Shyamalan has a habit of casting himself in small roles in his own movies, much like Alfred Hitchcock. He played a doctor in The Sixth Sense, a drug dealer in Unbreakable, a drunk driver in Signs, and a guard in The Village. However, in The Lady in the Water, Shyamalan cast himself as a writer whose yet-unfinished book will save humanity. In hindsight, it is a decision of incredible hubris, particularly from a director who had publicly compared himself to Hitchcock and Spielberg.
The reputational damage was compounded by Shyamalan’s decision to collaborate with author Michael Bamberger on The Man Who Heard Voices, a book documenting the troubled production. Diane Garrett suggested Shyamalan found a perfect partner in Bamberger, “a Sports Illustrated scribe willing to inflate every imagined slight the director ever faced into comic levels of bathos.” Janet Maslin described it as “not just a puff article but a full-length, unintentionally riotous puff book.”
Shyamalan’s projects became more ambitious in scale, as he tried to transition into a blockbuster space. After The Lady in the Water, Shyamalan made The Happening, a movie about an apocalypse on a global scale. He followed The Happening with The Last Airbender, an adaptation of the popular cartoon show. Shyamalan saw The Last Airbender as a project “very much in the spirit of The Lord of the Rings.” It reportedly had a production budget of $150 million and a promotional budget of $130 million.
Next, Shyamalan collaborated with Will Smith on the science fiction epic After Earth, which reportedly cost $130 million. After Earth was one of the films that ended Smith’s box office dominance, with the actor confessing that “a thing got broken in (his) mind” after its underwhelming performance. Smith was not the only star brought crashing to Earth by that box office bomb. It irrevocably altered the trajectory of Shyamalan’s career.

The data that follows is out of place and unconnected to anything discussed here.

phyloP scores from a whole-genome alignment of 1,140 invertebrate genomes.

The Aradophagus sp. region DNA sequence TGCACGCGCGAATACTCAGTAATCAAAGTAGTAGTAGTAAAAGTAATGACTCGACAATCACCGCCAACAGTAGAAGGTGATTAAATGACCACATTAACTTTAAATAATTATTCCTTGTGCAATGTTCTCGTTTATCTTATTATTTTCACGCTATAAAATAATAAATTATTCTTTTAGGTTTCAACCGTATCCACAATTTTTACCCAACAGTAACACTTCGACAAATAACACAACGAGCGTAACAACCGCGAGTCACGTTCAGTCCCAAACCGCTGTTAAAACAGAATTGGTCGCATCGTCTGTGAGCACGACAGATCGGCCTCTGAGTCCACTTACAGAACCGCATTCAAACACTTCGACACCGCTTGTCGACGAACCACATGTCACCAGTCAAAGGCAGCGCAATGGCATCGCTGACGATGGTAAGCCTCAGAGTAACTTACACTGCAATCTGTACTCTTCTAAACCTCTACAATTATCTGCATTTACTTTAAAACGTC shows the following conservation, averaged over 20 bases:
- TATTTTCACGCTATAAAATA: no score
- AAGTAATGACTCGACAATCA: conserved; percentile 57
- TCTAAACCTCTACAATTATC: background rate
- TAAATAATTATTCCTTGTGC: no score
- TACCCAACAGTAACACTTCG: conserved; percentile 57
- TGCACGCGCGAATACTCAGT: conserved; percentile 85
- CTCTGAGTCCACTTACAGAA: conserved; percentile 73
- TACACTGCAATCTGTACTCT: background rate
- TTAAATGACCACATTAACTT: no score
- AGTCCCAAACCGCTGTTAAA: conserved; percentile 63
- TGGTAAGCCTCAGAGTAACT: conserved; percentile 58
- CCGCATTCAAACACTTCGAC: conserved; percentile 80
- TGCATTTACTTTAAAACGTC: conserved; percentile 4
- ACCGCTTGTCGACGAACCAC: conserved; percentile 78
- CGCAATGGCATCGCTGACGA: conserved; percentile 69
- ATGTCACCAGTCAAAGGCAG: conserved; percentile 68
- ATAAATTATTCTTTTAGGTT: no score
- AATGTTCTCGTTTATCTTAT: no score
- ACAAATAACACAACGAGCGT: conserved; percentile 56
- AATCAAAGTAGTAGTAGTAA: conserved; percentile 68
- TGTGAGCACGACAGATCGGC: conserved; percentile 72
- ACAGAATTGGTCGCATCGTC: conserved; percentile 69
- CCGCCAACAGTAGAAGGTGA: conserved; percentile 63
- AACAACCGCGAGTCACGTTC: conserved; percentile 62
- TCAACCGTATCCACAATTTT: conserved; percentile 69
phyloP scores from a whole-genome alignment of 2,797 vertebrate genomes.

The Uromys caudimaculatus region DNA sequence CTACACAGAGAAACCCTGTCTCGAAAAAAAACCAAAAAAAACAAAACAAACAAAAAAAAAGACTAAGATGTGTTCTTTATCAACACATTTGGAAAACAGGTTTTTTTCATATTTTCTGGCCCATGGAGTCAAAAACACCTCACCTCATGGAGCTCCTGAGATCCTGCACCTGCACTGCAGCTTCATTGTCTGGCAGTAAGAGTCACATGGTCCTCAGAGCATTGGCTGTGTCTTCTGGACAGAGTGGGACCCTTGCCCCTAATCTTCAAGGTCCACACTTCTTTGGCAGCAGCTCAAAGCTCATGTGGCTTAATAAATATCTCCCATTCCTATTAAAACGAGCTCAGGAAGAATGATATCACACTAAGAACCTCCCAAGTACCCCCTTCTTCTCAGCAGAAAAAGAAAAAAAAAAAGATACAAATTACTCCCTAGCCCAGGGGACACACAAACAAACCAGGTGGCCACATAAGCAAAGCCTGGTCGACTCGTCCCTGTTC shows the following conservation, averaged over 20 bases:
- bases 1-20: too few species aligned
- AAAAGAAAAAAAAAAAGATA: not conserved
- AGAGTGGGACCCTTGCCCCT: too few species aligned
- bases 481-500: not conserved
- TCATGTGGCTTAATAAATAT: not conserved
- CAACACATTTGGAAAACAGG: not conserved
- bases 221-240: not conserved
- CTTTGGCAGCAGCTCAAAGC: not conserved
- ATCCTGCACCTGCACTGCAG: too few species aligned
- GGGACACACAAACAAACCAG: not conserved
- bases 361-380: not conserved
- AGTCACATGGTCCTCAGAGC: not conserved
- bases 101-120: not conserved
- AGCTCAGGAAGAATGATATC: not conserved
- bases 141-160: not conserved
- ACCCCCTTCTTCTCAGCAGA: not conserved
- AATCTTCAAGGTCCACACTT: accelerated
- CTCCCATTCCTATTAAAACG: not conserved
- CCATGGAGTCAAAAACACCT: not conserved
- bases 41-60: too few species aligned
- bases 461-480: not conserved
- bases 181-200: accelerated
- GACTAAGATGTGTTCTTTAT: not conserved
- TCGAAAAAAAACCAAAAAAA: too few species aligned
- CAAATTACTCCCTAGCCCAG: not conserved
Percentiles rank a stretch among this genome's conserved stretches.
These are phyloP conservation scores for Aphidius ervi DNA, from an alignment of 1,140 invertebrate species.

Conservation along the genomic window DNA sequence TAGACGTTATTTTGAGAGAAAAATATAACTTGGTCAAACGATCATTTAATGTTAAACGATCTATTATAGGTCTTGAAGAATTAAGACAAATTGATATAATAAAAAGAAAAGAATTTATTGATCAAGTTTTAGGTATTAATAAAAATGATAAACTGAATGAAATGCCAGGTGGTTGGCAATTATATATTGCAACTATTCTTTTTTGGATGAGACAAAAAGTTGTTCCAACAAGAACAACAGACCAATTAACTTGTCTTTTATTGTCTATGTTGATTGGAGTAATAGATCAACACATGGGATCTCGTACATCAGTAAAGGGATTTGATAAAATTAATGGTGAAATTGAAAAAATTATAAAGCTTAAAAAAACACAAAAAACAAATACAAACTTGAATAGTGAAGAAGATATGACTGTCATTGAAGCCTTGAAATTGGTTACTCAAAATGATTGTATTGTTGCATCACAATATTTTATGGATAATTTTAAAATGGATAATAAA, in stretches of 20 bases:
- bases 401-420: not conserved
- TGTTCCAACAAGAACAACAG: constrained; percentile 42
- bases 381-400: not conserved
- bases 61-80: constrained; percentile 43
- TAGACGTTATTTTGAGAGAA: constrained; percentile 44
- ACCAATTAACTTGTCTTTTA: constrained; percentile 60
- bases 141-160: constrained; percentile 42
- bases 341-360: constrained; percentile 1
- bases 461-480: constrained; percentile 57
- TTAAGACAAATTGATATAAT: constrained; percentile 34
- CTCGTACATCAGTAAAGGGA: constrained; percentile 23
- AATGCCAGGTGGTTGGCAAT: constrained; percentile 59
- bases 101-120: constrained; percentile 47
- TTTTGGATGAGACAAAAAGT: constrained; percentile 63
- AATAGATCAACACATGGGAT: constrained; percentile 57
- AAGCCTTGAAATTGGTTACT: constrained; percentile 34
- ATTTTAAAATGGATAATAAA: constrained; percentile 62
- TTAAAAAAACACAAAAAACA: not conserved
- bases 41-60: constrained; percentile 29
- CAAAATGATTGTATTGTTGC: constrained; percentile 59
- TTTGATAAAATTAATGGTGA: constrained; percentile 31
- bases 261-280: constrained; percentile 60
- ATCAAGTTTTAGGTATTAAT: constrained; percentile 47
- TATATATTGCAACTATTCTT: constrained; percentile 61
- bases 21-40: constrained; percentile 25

The Lady in the Water, The Happening, The Last Airbender, and After Earth are all bad films. They are each fascinating objects, but they were subject to well-earned derision on release. Watching them, it is clear that Shyamalan is trying to push himself into the space occupied by crowd-pleasers like Spielberg and Lucas. Even his camera movements in The Last Airbender and After Earth, notably his long and carefully choreographed takes, are self-consciously Spielberg-esque. It’s unconvincing blockbuster karaoke.
However, it was never going to happen. Shyamalan was never going to be that kind of director. While former low-budget directors like Nolan or Peele would thrive with bigger studio budgets, pushing through original projects featuring ambitious spectacle, Shyamalan’s strengths lay elsewhere. This is what is interesting about his career following After Earth. Shyamalan is essentially the best-case scenario for a director who can’t make the leap that Hollywood seems to expect of every modern filmmaker.
It can often feel like a director gets one shot at making that transition, and the consequences for failure are severe. Gareth Edwards famously moved from the indie film Monsters to the blockbusters Godzilla (2014) and Rogue One: A Star Wars Story. However, Edwards hasn’t directed a movie since Disney sent Rogue One back to reshoots overseen by Tony Gilroy — although he is directing this year’s unreleased True Love. Josh Trank jumped from the low-budget Chronicle to Fantastic Four. After that infamous fiasco, it was five years before he got to direct another movie, Capone.
In contrast, Shyamalan bounced back quickly. Two years following After Earth, he returned with The Visit. It was a low-budget found-footage horror movie, which Shyamalan funded by taking a loan out on his home. It made $98 million on a $5 million budget. It also earned Shyamalan’s best reviews (and first “Fresh” rating) since Signs, over a decade earlier. There was a sense that this was a space in which he was more comfortable and more assured working.
Shyamalan has spent the past few years somewhat slowly rebuilding his reputation. He has done this by making low-budget movies that don’t have to break box office records to be profitable. Split earned $278 million on a $9 million budget. Glass earned $247 million on a $20 million budget. For all the memes about “the beach that makes you old,” Old made a neat $90 million on an $18 million budget during the pandemic. This is a much more comfortable zone for Shyamalan.
Shyamalan doesn’t have the blockbuster instincts that define comparable directors of his generation like Nolan or even Ritchie. There’s nothing wrong with that. Shyamalan has found a niche, and there are very few directors working in that space. Shyamalan’s ability to manage a budget means that he doesn’t have to take notes or listen to committees. Split and Old are completely uncompromised, for better and for worse. There’s something thrilling in the notion that movies as odd as that can thrive if budgeted right.
More than two decades into his career, Shyamalan has demonstrated that he’s never going to be the next Spielberg, but maybe that’s okay. Maybe it’s just enough to be M. Night Shyamalan.